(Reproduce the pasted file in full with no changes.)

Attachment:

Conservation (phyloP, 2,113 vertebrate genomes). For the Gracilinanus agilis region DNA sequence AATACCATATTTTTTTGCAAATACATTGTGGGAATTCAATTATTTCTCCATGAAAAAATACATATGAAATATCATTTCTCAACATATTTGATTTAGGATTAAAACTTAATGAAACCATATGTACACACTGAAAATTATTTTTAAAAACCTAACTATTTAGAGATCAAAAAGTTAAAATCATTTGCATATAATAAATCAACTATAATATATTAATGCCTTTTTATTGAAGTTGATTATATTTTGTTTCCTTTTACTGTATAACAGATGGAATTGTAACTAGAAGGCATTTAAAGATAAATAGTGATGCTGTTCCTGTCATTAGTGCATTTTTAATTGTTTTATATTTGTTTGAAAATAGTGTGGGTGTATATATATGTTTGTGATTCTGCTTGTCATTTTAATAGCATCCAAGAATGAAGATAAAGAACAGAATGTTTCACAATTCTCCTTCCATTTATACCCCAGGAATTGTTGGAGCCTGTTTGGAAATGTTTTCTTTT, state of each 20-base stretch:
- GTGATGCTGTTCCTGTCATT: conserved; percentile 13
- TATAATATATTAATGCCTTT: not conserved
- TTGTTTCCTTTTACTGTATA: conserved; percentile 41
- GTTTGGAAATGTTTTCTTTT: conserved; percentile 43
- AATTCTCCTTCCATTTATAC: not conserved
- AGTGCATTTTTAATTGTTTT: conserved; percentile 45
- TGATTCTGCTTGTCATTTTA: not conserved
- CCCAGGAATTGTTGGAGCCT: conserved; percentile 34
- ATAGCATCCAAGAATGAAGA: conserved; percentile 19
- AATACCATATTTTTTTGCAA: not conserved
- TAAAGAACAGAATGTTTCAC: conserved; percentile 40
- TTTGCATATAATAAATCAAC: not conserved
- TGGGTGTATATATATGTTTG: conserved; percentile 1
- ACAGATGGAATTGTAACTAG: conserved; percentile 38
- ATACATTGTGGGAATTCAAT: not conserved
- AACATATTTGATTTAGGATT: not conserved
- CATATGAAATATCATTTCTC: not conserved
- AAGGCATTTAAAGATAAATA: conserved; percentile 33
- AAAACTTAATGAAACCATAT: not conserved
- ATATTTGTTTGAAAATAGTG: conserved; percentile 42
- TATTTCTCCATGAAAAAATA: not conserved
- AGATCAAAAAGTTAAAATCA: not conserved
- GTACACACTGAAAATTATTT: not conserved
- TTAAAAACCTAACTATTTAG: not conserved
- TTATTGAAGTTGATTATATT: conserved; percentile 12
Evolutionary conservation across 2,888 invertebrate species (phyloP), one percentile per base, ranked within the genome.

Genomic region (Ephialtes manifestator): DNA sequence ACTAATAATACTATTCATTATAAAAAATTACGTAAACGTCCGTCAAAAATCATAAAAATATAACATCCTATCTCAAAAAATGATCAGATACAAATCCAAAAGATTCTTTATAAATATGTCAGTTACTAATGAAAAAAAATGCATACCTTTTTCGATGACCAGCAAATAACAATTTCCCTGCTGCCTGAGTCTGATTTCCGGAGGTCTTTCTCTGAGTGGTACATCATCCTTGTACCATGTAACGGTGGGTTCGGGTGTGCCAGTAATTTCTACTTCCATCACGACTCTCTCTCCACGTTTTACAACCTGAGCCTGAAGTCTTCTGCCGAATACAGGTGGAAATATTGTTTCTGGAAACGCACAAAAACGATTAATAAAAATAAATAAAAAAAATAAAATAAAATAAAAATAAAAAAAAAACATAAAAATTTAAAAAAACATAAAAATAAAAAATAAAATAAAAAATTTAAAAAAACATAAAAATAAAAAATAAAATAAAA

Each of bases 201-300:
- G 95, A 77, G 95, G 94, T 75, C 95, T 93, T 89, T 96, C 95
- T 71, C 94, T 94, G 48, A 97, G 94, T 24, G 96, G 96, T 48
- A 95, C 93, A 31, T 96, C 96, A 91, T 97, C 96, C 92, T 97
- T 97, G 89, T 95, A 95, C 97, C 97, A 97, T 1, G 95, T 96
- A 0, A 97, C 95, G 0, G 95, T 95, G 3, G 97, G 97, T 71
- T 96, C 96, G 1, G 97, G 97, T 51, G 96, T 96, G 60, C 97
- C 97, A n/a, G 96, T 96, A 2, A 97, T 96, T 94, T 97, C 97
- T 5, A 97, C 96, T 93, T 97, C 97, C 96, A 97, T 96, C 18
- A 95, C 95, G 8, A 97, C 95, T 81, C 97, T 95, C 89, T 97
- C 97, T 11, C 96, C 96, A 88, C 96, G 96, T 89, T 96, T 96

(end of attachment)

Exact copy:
Conservation (phyloP, 2,113 vertebrate genomes). For the Gracilinanus agilis region DNA sequence AATACCATATTTTTTTGCAAATACATTGTGGGAATTCAATTATTTCTCCATGAAAAAATACATATGAAATATCATTTCTCAACATATTTGATTTAGGATTAAAACTTAATGAAACCATATGTACACACTGAAAATTATTTTTAAAAACCTAACTATTTAGAGATCAAAAAGTTAAAATCATTTGCATATAATAAATCAACTATAATATATTAATGCCTTTTTATTGAAGTTGATTATATTTTGTTTCCTTTTACTGTATAACAGATGGAATTGTAACTAGAAGGCATTTAAAGATAAATAGTGATGCTGTTCCTGTCATTAGTGCATTTTTAATTGTTTTATATTTGTTTGAAAATAGTGTGGGTGTATATATATGTTTGTGATTCTGCTTGTCATTTTAATAGCATCCAAGAATGAAGATAAAGAACAGAATGTTTCACAATTCTCCTTCCATTTATACCCCAGGAATTGTTGGAGCCTGTTTGGAAATGTTTTCTTTT, state of each 20-base stretch:
- GTGATGCTGTTCCTGTCATT: conserved; percentile 13
- TATAATATATTAATGCCTTT: not conserved
- TTGTTTCCTTTTACTGTATA: conserved; percentile 41
- GTTTGGAAATGTTTTCTTTT: conserved; percentile 43
- AATTCTCCTTCCATTTATAC: not conserved
- AGTGCATTTTTAATTGTTTT: conserved; percentile 45
- TGATTCTGCTTGTCATTTTA: not conserved
- CCCAGGAATTGTTGGAGCCT: conserved; percentile 34
- ATAGCATCCAAGAATGAAGA: conserved; percentile 19
- AATACCATATTTTTTTGCAA: not conserved
- TAAAGAACAGAATGTTTCAC: conserved; percentile 40
- TTTGCATATAATAAATCAAC: not conserved
- TGGGTGTATATATATGTTTG: conserved; percentile 1
- ACAGATGGAATTGTAACTAG: conserved; percentile 38
- ATACATTGTGGGAATTCAAT: not conserved
- AACATATTTGATTTAGGATT: not conserved
- CATATGAAATATCATTTCTC: not conserved
- AAGGCATTTAAAGATAAATA: conserved; percentile 33
- AAAACTTAATGAAACCATAT: not conserved
- ATATTTGTTTGAAAATAGTG: conserved; percentile 42
- TATTTCTCCATGAAAAAATA: not conserved
- AGATCAAAAAGTTAAAATCA: not conserved
- GTACACACTGAAAATTATTT: not conserved
- TTAAAAACCTAACTATTTAG: not conserved
- TTATTGAAGTTGATTATATT: conserved; percentile 12
Evolutionary conservation across 2,888 invertebrate species (phyloP), one percentile per base, ranked within the genome.

Genomic region (Ephialtes manifestator): DNA sequence ACTAATAATACTATTCATTATAAAAAATTACGTAAACGTCCGTCAAAAATCATAAAAATATAACATCCTATCTCAAAAAATGATCAGATACAAATCCAAAAGATTCTTTATAAATATGTCAGTTACTAATGAAAAAAAATGCATACCTTTTTCGATGACCAGCAAATAACAATTTCCCTGCTGCCTGAGTCTGATTTCCGGAGGTCTTTCTCTGAGTGGTACATCATCCTTGTACCATGTAACGGTGGGTTCGGGTGTGCCAGTAATTTCTACTTCCATCACGACTCTCTCTCCACGTTTTACAACCTGAGCCTGAAGTCTTCTGCCGAATACAGGTGGAAATATTGTTTCTGGAAACGCACAAAAACGATTAATAAAAATAAATAAAAAAAATAAAATAAAATAAAAATAAAAAAAAAACATAAAAATTTAAAAAAACATAAAAATAAAAAATAAAATAAAAAATTTAAAAAAACATAAAAATAAAAAATAAAATAAAA

Each of bases 201-300:
- G 95, A 77, G 95, G 94, T 75, C 95, T 93, T 89, T 96, C 95
- T 71, C 94, T 94, G 48, A 97, G 94, T 24, G 96, G 96, T 48
- A 95, C 93, A 31, T 96, C 96, A 91, T 97, C 96, C 92, T 97
- T 97, G 89, T 95, A 95, C 97, C 97, A 97, T 1, G 95, T 96
- A 0, A 97, C 95, G 0, G 95, T 95, G 3, G 97, G 97, T 71
- T 96, C 96, G 1, G 97, G 97, T 51, G 96, T 96, G 60, C 97
- C 97, A n/a, G 96, T 96, A 2, A 97, T 96, T 94, T 97, C 97
- T 5, A 97, C 96, T 93, T 97, C 97, C 96, A 97, T 96, C 18
- A 95, C 95, G 8, A 97, C 95, T 81, C 97, T 95, C 89, T 97
- C 97, T 11, C 96, C 96, A 88, C 96, G 96, T 89, T 96, T 96